"As for me, I love sports. I'm a Fan-ders for sports," Anders said. The audience groaned at his playful pun. "Hey, I just planted the seed -- it's up to you to water it and make it grow. As an Oregon native, I'm a fanatic about the Oregon Ducks and my Portland Trailblazers, plus the Minnesota Vikings. And I go see them live, and I fly to different places for them."
Regarding other things in his life that excite him, Anders gleefully talked about a role he recently performed. "I got to play Loki on a little show -- but I'm not going to tell you what it is. The day before though, I had played 36 holes of golf and I was thinking, 'I am far too red to play Tom Hiddleston right now.'"
As previously mentioned, the benefit of being one of the undead on "iZombie" is that actors get to try on various persona. This led a fan to ask McIver if there's any personality she might be interested in playing with, also suggesting it might be fun to see Liv on toddler brains, which received a collective "Ewww!" from the audience. McIver responded with a wince and a smile.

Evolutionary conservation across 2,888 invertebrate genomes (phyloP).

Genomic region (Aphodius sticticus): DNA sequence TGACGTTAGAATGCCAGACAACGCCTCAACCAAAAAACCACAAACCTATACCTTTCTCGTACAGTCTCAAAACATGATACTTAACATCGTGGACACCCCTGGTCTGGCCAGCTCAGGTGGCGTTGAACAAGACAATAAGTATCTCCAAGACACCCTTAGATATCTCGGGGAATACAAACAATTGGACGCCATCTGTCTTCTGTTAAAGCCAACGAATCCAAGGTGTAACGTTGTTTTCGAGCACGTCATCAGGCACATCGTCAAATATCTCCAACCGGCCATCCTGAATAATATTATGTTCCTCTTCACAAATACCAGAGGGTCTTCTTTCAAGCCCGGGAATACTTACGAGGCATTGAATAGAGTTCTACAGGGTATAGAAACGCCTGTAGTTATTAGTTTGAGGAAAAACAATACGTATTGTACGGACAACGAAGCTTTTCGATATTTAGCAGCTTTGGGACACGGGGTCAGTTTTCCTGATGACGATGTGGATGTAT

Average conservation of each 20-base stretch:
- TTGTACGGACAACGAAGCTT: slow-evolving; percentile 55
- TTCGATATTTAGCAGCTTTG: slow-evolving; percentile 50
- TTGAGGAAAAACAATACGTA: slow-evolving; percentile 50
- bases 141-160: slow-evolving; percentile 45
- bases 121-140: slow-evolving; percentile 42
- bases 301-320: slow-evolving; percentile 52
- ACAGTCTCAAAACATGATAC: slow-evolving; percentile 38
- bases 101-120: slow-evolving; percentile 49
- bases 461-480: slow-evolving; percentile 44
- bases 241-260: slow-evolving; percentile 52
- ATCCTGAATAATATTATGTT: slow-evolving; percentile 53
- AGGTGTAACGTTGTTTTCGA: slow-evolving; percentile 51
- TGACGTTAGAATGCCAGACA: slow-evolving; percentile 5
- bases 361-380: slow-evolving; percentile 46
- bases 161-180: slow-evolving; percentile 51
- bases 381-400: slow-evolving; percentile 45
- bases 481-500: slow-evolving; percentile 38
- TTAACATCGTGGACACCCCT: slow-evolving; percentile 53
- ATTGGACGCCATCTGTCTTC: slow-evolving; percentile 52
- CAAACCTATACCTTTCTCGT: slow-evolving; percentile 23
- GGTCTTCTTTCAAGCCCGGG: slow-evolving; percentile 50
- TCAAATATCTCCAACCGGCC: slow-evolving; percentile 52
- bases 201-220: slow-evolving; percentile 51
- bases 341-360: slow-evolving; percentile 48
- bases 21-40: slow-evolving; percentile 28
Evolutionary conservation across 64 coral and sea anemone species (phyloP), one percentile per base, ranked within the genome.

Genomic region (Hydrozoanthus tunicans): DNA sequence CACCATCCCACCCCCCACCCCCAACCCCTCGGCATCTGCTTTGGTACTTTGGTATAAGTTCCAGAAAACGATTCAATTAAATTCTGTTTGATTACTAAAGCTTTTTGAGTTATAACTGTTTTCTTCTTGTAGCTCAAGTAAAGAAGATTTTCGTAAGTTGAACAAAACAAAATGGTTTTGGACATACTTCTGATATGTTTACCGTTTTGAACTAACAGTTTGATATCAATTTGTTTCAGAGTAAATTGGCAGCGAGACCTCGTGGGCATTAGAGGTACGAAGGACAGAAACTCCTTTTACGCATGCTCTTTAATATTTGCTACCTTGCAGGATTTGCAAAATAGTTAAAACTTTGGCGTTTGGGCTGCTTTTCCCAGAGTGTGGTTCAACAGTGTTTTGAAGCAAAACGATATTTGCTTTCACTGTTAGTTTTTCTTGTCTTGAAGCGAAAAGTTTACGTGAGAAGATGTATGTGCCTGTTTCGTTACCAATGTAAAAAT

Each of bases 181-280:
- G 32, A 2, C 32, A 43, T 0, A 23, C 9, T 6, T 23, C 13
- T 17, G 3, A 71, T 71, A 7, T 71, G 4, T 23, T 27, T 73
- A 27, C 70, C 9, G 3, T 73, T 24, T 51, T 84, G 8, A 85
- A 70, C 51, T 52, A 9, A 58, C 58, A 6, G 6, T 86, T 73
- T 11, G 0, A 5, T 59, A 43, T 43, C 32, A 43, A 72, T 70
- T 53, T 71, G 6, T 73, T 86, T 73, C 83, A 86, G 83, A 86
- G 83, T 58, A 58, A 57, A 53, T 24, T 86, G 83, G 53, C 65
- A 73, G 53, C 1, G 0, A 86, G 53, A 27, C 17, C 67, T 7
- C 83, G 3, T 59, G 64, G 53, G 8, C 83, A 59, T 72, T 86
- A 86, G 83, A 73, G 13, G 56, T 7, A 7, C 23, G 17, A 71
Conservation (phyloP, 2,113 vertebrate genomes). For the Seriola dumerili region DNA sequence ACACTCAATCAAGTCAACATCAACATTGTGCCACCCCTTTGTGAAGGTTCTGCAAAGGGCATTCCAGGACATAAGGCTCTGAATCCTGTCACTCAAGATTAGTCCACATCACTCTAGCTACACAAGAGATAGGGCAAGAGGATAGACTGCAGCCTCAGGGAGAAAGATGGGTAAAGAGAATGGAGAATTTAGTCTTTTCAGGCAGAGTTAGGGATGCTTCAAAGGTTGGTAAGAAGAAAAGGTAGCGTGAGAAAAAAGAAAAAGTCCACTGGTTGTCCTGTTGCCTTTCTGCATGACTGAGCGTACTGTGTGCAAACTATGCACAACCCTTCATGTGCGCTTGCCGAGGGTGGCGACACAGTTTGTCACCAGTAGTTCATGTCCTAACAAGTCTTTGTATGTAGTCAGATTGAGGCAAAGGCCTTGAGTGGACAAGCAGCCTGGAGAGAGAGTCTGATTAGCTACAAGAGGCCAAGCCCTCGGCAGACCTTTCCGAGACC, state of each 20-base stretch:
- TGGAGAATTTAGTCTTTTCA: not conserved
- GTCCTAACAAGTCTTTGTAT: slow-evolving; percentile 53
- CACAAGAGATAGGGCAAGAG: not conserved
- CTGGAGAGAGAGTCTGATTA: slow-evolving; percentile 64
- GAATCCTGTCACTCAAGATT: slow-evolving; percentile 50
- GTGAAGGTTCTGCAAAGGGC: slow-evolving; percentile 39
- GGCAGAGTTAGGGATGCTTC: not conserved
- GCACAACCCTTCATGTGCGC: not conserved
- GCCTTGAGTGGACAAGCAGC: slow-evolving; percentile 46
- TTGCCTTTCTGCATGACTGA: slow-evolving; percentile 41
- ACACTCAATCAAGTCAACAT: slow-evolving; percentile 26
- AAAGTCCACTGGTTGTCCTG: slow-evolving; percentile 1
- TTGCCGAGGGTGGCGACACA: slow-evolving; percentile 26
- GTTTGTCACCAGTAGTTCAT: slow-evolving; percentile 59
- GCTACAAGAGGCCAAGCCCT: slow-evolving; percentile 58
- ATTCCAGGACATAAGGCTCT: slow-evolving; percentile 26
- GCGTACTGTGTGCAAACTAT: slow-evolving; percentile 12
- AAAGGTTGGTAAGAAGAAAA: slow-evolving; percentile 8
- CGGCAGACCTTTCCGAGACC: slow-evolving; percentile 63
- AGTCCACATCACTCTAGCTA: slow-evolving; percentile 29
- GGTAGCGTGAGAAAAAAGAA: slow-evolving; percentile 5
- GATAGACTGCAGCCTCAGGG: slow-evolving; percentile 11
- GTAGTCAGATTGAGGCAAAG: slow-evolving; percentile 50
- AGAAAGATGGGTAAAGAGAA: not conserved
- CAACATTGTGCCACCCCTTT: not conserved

"Here's the thing -- we might love to see that, but the circumstances in which Liv would have to eat the brains of a toddler are just too horrible to go down that avenue. What I'm really interested in is playing a hockey goon, like a big hockey thug. I used to figure skate when I was little, so the chance to be able to skate and play like a cool thug would be so fun."
The second season finale of "iZombie" airs Tuesday April 12, and and the show will have a special guest: musician Rob Thomas from Matchbox 20, AKA the other Rob Thomas, with some fans present wondered wondering if this created confusion on the set. Anders pointed out that it's likely a common occurrence online, as co-showrunner Rob Thomas' Twitter bio even says, "Not the singer."
"We actually refer to Rob Thomas the singer as 'Rob Thomas 2.0' and our Rob Thomas -- our father-figure -- is Rob Thomas 1.0," McIver explained. "And when we had the singer on set the last couple of weeks, it was amazing. He just knows everything about the show, and he brought his wife, who also knows everything. It was so cool and really flattering."